It’s time to take GDPR seriously

Netskope

The EU General Data Protection Regulation (GDPR) aims to better protect the privacy of personal data for EU citizens. It’s considered the world’s most significant — and aggressive — data privacy law to date, and, with just over a year until it goes into effect in May 2018, it’s time for businesses to start taking it seriously.

Here’s why: it affects businesses in nearly every country in the world. Any company that markets goods or services to EU residents is subject to the GDPR, regardless of where it is located. Companies that violate this regulation can face charges of up to €20 million or four percent of their global revenue, whichever is greater.

To give an example of the impact of the regulation, consider these hypothetical fines that could come from failure to comply:

  • General Mills -$164 million
  • Apple – $8.6 billion
  • HP – $1.9 billion.

These numbers are staggering and should serve as a wake-up call for businesses to start taking steps toward compliance.

Here are a few important steps to take in order to ensure companies are heading in the right direction.

First and foremost, educate your employees.

Our survey at this year’s RSA conference found that 51% of respondents have never even heard of the GDPR, and only 9% have detailed knowledge of the regulation. What’s more, 75% of respondents stated that their employer has neither informed them about GDPR, nor how the regulation might affect work processes. Only 9% stated that their company has offered plenty of information.

These numbers are concerning, and prove that companies aren’t taking the regulation seriously enough. Businesses must educate their employees about the regulation, and how it affects not only company data, but the personal data they share through their devices and the cloud services they use.

On that note…

Know the cloud services used within your organization

Our RSA survey also found that businesses severely underestimate the number of cloud services in use in their organization – over half (53%) of respondents estimated that there are less than 100 cloud services in use. In reality, this number is over ten times higher – our January Netskope Cloud Report found that enterprises are now using, on average, a total of 1,031 cloud services.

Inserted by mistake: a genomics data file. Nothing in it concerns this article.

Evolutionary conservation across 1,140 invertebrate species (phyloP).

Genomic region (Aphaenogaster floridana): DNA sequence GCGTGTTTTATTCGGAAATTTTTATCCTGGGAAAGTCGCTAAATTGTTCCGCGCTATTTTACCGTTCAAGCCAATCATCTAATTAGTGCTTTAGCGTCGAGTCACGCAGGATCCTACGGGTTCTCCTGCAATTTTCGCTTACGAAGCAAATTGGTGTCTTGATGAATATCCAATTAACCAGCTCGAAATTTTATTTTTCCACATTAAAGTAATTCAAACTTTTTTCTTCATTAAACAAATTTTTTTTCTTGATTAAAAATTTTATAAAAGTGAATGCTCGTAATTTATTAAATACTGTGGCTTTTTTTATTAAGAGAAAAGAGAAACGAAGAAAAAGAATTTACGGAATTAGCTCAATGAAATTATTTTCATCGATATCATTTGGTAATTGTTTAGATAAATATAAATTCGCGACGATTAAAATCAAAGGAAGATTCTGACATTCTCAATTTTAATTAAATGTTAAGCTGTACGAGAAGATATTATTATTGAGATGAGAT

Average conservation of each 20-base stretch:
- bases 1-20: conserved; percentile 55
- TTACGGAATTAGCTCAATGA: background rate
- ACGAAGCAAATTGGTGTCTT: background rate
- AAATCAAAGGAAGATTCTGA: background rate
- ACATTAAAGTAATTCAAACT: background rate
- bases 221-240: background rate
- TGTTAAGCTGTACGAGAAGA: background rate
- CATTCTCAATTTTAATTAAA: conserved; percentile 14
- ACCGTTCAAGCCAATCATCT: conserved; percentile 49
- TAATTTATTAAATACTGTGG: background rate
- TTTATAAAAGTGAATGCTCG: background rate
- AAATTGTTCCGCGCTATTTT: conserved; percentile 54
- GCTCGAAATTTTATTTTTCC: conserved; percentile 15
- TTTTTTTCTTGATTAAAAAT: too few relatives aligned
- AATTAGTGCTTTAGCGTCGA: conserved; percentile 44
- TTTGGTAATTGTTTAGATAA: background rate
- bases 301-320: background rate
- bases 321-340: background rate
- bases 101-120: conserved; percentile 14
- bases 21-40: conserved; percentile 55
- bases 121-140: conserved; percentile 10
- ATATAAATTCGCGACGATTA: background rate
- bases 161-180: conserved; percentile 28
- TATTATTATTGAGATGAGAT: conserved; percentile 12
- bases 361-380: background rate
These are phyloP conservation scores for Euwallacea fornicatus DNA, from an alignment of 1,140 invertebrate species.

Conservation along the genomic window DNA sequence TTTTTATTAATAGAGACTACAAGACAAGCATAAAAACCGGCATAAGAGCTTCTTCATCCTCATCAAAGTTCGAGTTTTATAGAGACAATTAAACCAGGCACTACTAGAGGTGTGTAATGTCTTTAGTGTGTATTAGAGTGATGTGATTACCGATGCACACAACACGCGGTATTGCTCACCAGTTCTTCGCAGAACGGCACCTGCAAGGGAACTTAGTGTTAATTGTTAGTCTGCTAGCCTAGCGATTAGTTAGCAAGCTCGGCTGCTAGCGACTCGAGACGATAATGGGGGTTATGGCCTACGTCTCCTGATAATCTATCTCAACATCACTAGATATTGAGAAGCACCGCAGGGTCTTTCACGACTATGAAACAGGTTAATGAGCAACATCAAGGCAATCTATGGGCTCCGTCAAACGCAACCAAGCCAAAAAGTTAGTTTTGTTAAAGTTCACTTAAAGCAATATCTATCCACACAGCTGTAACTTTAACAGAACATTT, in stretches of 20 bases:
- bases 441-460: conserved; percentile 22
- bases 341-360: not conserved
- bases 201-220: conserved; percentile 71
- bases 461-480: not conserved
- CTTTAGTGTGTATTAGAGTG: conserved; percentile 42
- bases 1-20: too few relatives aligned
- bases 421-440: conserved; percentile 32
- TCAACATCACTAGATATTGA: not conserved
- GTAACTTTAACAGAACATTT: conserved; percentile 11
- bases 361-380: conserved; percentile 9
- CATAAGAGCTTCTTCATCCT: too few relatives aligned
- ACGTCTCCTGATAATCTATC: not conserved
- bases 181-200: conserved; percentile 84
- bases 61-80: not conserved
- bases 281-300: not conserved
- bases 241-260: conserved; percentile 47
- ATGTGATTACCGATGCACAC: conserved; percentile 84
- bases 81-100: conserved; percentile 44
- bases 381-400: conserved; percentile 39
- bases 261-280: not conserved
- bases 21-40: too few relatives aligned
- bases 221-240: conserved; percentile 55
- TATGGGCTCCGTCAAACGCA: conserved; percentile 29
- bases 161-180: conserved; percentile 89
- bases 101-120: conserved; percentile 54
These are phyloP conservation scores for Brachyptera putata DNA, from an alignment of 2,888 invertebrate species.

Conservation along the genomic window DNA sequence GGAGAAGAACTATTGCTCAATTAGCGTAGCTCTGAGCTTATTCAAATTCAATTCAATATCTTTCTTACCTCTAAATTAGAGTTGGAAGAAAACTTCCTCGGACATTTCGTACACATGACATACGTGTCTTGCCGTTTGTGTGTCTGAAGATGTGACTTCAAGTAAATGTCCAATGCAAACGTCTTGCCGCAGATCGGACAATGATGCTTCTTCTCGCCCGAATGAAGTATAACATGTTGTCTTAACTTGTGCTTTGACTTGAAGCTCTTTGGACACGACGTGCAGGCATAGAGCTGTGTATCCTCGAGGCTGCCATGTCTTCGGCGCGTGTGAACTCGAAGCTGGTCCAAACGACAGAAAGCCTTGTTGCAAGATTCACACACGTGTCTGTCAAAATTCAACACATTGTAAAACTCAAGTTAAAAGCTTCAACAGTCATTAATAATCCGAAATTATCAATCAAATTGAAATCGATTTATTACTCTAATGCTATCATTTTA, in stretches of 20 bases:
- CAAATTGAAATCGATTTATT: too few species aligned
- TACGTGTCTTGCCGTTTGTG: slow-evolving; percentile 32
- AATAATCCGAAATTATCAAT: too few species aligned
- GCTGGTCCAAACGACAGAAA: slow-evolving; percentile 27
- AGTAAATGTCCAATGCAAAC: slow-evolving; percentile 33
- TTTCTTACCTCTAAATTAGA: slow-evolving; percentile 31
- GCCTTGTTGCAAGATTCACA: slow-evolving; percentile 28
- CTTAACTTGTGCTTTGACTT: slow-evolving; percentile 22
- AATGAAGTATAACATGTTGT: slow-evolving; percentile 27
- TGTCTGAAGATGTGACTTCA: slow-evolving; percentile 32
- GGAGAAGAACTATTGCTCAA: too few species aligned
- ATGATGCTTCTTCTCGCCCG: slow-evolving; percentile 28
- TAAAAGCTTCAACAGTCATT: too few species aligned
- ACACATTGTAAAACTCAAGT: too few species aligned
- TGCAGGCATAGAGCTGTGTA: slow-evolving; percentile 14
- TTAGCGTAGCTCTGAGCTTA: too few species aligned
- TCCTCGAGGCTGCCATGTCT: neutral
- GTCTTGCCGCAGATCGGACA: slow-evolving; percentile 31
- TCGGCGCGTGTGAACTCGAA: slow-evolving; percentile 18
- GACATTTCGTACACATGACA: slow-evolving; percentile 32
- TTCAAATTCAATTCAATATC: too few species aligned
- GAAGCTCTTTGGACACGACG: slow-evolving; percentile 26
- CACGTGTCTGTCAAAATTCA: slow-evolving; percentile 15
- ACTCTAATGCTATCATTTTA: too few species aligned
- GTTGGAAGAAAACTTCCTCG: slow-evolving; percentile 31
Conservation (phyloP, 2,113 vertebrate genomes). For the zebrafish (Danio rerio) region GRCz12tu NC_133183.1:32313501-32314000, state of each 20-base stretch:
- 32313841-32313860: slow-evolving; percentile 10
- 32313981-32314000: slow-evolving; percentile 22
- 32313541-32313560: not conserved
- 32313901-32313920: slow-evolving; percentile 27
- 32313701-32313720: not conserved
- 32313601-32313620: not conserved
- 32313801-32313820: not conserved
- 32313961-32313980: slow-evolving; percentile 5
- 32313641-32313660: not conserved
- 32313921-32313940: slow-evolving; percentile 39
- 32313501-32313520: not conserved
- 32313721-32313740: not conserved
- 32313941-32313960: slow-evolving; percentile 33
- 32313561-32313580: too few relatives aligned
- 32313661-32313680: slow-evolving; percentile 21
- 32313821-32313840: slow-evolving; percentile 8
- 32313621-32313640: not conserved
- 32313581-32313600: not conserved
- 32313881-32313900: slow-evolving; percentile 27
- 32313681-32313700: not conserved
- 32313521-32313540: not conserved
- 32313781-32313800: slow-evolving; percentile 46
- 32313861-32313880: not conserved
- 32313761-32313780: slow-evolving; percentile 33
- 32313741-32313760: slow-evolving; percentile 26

Even more concerning, 94.8% of cloud services  are not enterprise ready, meaning they lack necessary security controls.,Because many companies lack visibility into their cloud service  environment, this is an important next step in moving toward GDPR compliance.

Above all, remember this: you’re only as secure as your knowledge of your cloud service ecosystem. If one of your employees is using an unsanctioned, non-GDPR-compliant cloud service, your organization is at risk of failing to comply.

Know what data is in the cloud, both corporate and personal


It’s important that enterprises are aware of both the cloud services in their environment and the data resident in those services.. This is not just limited to corporate data, but also to personal data (e.g., a user’s PHI, PII). One challenge for organizations is that many, if not most, personal data for which the organization is legally responsible are found in emails and unstructured content like documents that are stored  in cloud services not sanctioned by IT. The data are then downloaded and stored on mobile devices and shared with others outside the company, taking it out of the IT department’s direct control.

To become compliant, organizations must have insight into which personal data are processed by users and cloud services, prevent personal data from being stored in ways that violate security policies, and protect personal data when stored or processed through cloud services. Companies will need to implement measures to bring such cloud services under the visibility and control of the organization.

Make sure your cloud services are GDPR ready

Businesses have a long way to go before their cloud services are GDPR-ready. The January Netskope Cloud Report found that 66% of all cloud services do not meet the threshold for GDPR compliance, meaning they lack proper residency, privacy, and security controls to meet the requirements of GDPR. This percentage has decreased from the 75% we found in our June 2016 Cloud Report, but it’s a staggering number given the regulation goes into effect in just over a year.

Digging in further, the January report found that 82% of cloud services do not encrypt data at rest, 66% do not specify that their customers own the data in their terms of service, and 42% do not allow administrators to enforce password controls. Because these features are all required for full GDPR compliance, this is a problem that businesses must address if they want to avoid fines.

Whether you’re a European organization or a multi-national organization with European customers, the GDPR will have major effects on your approach to and use of the cloud. Having visibility into and control of your data are key ingredients in taking steps toward compliance in the coming fourteen months.